This week, I am pleased to better acquaint you with BioSCAN’s Co-Principal Investigator, and Associate Curator & Director of the Marine Biodiversity Center, Dr. Regina Wetzer. Regina was a natural fit for the BioSCAN project. She is a marine biologist with a passion for taxonomy and biodiversity. She is also an accomplished ambassador — she works closely with both professors and students at USC and has colleagues across disciplines and around the globe. She understands deeply how collaborations allow researchers to accomplish bigger, greater goals than what they could achieve individually. As Co-Principal Investigator of this project, she supervises much of the day-to-day activity of the BioSCAN lab — including advising our many USC students on their BioSCAN-related research projects. She also manages the lab with impeccable organization and style, and plays a key role in putting on events like last weekend’s soirée for our BioSCAN site hosts.
Regina grew up here in Southern California — in fact, her grandfather used to push her stroller through the Exposition Park Rose Gardens next door to the Natural History Museum. She earned degrees at both Loyola Marymount (B.S. Biological Sciences) and Long Beach State (M.S. Biological Sciences/Invertebrate Zoology) before taking a job with a marine supply company. There, she worked for Rim Fay, Southern California’s answer to Dr. Ricketts from Cannery Row. Eventually, fate led her back to the Natural History Museum here in Los Angeles. As a curatorial assistant, Regina found herself smitten — with crustaceans. After moving to the San Diego Natural History Museum for a time, she traveled across the country to get her doctorate working on crustaceans at the University of South Carolina.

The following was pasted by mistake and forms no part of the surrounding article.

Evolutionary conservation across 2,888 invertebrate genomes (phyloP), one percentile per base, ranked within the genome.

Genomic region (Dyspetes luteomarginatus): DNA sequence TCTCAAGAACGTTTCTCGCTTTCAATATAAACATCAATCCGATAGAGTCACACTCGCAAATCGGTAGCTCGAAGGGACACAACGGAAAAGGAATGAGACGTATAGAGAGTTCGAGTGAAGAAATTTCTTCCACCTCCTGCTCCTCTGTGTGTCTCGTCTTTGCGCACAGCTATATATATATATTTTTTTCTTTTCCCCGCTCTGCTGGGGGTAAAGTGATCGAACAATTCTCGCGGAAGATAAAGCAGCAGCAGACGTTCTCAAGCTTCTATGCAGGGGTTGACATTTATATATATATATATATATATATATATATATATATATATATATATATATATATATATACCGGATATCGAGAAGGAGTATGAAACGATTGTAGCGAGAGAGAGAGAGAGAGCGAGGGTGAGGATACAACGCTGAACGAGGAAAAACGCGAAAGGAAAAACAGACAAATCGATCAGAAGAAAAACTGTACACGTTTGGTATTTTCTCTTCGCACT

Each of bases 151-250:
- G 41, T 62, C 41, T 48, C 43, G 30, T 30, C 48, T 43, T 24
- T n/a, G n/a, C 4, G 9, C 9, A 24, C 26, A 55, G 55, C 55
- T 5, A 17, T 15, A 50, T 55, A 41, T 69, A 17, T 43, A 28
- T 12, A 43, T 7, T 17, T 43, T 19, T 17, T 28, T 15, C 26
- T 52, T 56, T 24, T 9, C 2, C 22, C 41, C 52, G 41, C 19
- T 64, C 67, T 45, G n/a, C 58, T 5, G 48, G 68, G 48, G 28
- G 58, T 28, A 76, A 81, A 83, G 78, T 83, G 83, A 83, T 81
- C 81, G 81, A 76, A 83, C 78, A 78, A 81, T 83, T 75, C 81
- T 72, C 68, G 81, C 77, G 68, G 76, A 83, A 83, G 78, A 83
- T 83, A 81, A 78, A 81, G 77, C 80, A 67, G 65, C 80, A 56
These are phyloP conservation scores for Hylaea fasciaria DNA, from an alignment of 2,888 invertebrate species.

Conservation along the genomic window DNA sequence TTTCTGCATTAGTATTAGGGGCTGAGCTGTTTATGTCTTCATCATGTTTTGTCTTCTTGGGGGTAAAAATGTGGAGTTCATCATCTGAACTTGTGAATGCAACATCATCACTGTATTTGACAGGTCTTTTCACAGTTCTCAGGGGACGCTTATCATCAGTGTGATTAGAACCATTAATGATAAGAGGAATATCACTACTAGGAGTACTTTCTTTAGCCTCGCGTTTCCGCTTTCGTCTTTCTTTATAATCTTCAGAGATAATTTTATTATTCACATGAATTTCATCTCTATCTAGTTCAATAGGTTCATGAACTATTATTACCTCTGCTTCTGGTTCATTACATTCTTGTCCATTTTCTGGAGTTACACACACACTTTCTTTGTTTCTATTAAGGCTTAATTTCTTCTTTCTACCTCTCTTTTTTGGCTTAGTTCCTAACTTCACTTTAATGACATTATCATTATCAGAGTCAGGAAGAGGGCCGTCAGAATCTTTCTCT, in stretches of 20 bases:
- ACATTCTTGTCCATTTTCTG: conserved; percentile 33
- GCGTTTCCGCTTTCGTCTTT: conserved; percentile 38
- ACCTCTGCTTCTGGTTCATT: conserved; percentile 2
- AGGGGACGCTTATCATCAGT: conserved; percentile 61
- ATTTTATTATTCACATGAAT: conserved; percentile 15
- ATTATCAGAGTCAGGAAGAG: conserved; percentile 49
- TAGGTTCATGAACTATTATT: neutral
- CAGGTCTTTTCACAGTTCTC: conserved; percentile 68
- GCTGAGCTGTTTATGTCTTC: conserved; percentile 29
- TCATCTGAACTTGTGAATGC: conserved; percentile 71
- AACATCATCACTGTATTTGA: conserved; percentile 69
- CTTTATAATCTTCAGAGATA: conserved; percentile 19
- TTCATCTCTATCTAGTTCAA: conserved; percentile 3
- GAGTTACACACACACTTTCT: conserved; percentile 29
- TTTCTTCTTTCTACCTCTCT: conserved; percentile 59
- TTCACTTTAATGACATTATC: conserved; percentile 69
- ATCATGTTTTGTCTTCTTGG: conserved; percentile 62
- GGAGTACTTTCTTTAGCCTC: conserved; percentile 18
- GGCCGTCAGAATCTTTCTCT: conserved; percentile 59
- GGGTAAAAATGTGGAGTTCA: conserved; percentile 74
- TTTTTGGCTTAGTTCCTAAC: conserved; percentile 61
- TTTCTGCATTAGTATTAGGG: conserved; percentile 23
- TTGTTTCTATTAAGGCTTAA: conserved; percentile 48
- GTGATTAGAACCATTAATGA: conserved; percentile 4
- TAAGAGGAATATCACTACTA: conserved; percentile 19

Regina’s work in recent years has been on the taxonomy of crustaceans, focusing on the isopod family Sphaeromatidae. She has been working on this group’s phylogeny and mate-guarding behaviors since 2002 — with work around the world including East Africa and the Great Barrier Reef. It is a testament to her dedication that twelve years after this project began, Regina is still working hard to answer the questions originally posed when she started her work on this particular phylogeny.
Regina’s work has taken her to South America, the South Pacific, Australia, and even Mongolia (photos above and below — and, yes, landlocked countries have crustaceans, too!), but she speaks most fondly of her extensive travels in Baja. Part of her affinity for the peninsula comes from her fascination with organisms that are adapted to life in extremely harsh conditions, including desert flora and fauna. The fantastic landscapes of the San Felipe and Vizcaino deserts of Baja, with their boojum trees, ocotillo, and giant cardon, intrigue and delight Regina. These are magical lands for all who visit them, and Regina is lucky enough to have visited them many times.
In addition to her prolific body of scientific work, Regina is a fantastic and passionate cook, an avid gardener of cacti and succulents, and a devoted fan of gypsy music (she grew up with a father who plays accordion!). Her favorite vacation destination is her beloved Baja “Boojumland” (although she’s in Tibet as we post this!). She’s an amazing leader, an excellent scientist, and a fascinating human being — we’re incredibly lucky to have her on the BioSCAN management team!